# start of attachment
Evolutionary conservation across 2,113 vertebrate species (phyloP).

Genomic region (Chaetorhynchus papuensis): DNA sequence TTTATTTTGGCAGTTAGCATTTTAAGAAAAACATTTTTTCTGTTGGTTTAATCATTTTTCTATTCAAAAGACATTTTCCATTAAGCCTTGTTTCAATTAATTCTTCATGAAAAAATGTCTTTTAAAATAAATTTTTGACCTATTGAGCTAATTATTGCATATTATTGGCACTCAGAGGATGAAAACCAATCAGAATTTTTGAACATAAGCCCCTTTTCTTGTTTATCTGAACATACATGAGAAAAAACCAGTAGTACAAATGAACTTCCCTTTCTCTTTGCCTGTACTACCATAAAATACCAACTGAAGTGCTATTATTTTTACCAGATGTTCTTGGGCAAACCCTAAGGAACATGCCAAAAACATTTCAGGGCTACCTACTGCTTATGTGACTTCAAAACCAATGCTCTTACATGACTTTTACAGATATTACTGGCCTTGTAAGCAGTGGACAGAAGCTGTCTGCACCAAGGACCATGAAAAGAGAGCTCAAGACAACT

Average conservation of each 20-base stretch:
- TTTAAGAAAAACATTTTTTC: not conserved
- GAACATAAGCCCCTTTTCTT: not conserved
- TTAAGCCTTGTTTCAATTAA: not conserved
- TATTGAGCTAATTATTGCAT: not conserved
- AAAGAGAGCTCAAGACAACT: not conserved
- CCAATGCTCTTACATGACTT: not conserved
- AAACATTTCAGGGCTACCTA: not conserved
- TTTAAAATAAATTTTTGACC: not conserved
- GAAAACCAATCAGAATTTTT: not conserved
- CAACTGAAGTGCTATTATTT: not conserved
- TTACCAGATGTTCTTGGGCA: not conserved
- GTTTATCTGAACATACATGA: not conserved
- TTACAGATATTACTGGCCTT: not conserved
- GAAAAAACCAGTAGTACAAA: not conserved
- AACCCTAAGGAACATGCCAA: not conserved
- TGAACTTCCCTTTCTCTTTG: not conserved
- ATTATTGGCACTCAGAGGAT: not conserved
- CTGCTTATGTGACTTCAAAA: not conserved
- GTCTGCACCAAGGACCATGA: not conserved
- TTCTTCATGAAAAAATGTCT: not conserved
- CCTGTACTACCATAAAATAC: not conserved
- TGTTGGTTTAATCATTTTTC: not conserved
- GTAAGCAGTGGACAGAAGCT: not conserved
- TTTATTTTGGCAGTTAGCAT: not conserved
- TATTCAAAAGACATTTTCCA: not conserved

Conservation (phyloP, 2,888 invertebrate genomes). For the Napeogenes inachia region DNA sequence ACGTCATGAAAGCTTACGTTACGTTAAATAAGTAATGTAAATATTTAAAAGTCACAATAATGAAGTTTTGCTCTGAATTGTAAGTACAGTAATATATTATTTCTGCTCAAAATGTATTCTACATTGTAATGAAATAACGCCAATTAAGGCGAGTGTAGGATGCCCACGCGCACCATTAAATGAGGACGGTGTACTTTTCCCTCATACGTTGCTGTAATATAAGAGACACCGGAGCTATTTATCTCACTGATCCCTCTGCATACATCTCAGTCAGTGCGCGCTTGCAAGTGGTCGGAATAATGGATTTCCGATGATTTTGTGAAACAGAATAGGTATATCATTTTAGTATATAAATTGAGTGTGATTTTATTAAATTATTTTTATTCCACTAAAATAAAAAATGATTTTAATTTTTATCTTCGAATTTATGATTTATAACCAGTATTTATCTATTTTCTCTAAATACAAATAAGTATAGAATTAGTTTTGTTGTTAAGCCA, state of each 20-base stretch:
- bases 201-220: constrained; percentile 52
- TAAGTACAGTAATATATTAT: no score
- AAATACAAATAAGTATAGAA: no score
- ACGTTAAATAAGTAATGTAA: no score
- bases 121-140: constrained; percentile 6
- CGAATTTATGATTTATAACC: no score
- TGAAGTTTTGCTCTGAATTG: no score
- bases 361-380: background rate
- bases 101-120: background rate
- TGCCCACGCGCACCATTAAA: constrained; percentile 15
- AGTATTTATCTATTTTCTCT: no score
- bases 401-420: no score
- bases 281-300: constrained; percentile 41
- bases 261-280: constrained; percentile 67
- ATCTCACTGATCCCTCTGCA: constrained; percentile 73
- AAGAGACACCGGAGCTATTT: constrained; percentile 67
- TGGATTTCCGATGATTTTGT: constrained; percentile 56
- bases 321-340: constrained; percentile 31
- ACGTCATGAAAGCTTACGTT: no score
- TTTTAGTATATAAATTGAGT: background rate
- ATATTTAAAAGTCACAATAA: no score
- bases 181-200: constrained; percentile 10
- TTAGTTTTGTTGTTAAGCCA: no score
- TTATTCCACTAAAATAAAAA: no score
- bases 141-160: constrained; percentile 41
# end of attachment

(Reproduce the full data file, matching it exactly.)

Evolutionary conservation across 2,113 vertebrate species (phyloP).

Genomic region (Chaetorhynchus papuensis): DNA sequence TTTATTTTGGCAGTTAGCATTTTAAGAAAAACATTTTTTCTGTTGGTTTAATCATTTTTCTATTCAAAAGACATTTTCCATTAAGCCTTGTTTCAATTAATTCTTCATGAAAAAATGTCTTTTAAAATAAATTTTTGACCTATTGAGCTAATTATTGCATATTATTGGCACTCAGAGGATGAAAACCAATCAGAATTTTTGAACATAAGCCCCTTTTCTTGTTTATCTGAACATACATGAGAAAAAACCAGTAGTACAAATGAACTTCCCTTTCTCTTTGCCTGTACTACCATAAAATACCAACTGAAGTGCTATTATTTTTACCAGATGTTCTTGGGCAAACCCTAAGGAACATGCCAAAAACATTTCAGGGCTACCTACTGCTTATGTGACTTCAAAACCAATGCTCTTACATGACTTTTACAGATATTACTGGCCTTGTAAGCAGTGGACAGAAGCTGTCTGCACCAAGGACCATGAAAAGAGAGCTCAAGACAACT

Average conservation of each 20-base stretch:
- TTTAAGAAAAACATTTTTTC: not conserved
- GAACATAAGCCCCTTTTCTT: not conserved
- TTAAGCCTTGTTTCAATTAA: not conserved
- TATTGAGCTAATTATTGCAT: not conserved
- AAAGAGAGCTCAAGACAACT: not conserved
- CCAATGCTCTTACATGACTT: not conserved
- AAACATTTCAGGGCTACCTA: not conserved
- TTTAAAATAAATTTTTGACC: not conserved
- GAAAACCAATCAGAATTTTT: not conserved
- CAACTGAAGTGCTATTATTT: not conserved
- TTACCAGATGTTCTTGGGCA: not conserved
- GTTTATCTGAACATACATGA: not conserved
- TTACAGATATTACTGGCCTT: not conserved
- GAAAAAACCAGTAGTACAAA: not conserved
- AACCCTAAGGAACATGCCAA: not conserved
- TGAACTTCCCTTTCTCTTTG: not conserved
- ATTATTGGCACTCAGAGGAT: not conserved
- CTGCTTATGTGACTTCAAAA: not conserved
- GTCTGCACCAAGGACCATGA: not conserved
- TTCTTCATGAAAAAATGTCT: not conserved
- CCTGTACTACCATAAAATAC: not conserved
- TGTTGGTTTAATCATTTTTC: not conserved
- GTAAGCAGTGGACAGAAGCT: not conserved
- TTTATTTTGGCAGTTAGCAT: not conserved
- TATTCAAAAGACATTTTCCA: not conserved

Conservation (phyloP, 2,888 invertebrate genomes). For the Napeogenes inachia region DNA sequence ACGTCATGAAAGCTTACGTTACGTTAAATAAGTAATGTAAATATTTAAAAGTCACAATAATGAAGTTTTGCTCTGAATTGTAAGTACAGTAATATATTATTTCTGCTCAAAATGTATTCTACATTGTAATGAAATAACGCCAATTAAGGCGAGTGTAGGATGCCCACGCGCACCATTAAATGAGGACGGTGTACTTTTCCCTCATACGTTGCTGTAATATAAGAGACACCGGAGCTATTTATCTCACTGATCCCTCTGCATACATCTCAGTCAGTGCGCGCTTGCAAGTGGTCGGAATAATGGATTTCCGATGATTTTGTGAAACAGAATAGGTATATCATTTTAGTATATAAATTGAGTGTGATTTTATTAAATTATTTTTATTCCACTAAAATAAAAAATGATTTTAATTTTTATCTTCGAATTTATGATTTATAACCAGTATTTATCTATTTTCTCTAAATACAAATAAGTATAGAATTAGTTTTGTTGTTAAGCCA, state of each 20-base stretch:
- bases 201-220: constrained; percentile 52
- TAAGTACAGTAATATATTAT: no score
- AAATACAAATAAGTATAGAA: no score
- ACGTTAAATAAGTAATGTAA: no score
- bases 121-140: constrained; percentile 6
- CGAATTTATGATTTATAACC: no score
- TGAAGTTTTGCTCTGAATTG: no score
- bases 361-380: background rate
- bases 101-120: background rate
- TGCCCACGCGCACCATTAAA: constrained; percentile 15
- AGTATTTATCTATTTTCTCT: no score
- bases 401-420: no score
- bases 281-300: constrained; percentile 41
- bases 261-280: constrained; percentile 67
- ATCTCACTGATCCCTCTGCA: constrained; percentile 73
- AAGAGACACCGGAGCTATTT: constrained; percentile 67
- TGGATTTCCGATGATTTTGT: constrained; percentile 56
- bases 321-340: constrained; percentile 31
- ACGTCATGAAAGCTTACGTT: no score
- TTTTAGTATATAAATTGAGT: background rate
- ATATTTAAAAGTCACAATAA: no score
- bases 181-200: constrained; percentile 10
- TTAGTTTTGTTGTTAAGCCA: no score
- TTATTCCACTAAAATAAAAA: no score
- bases 141-160: constrained; percentile 41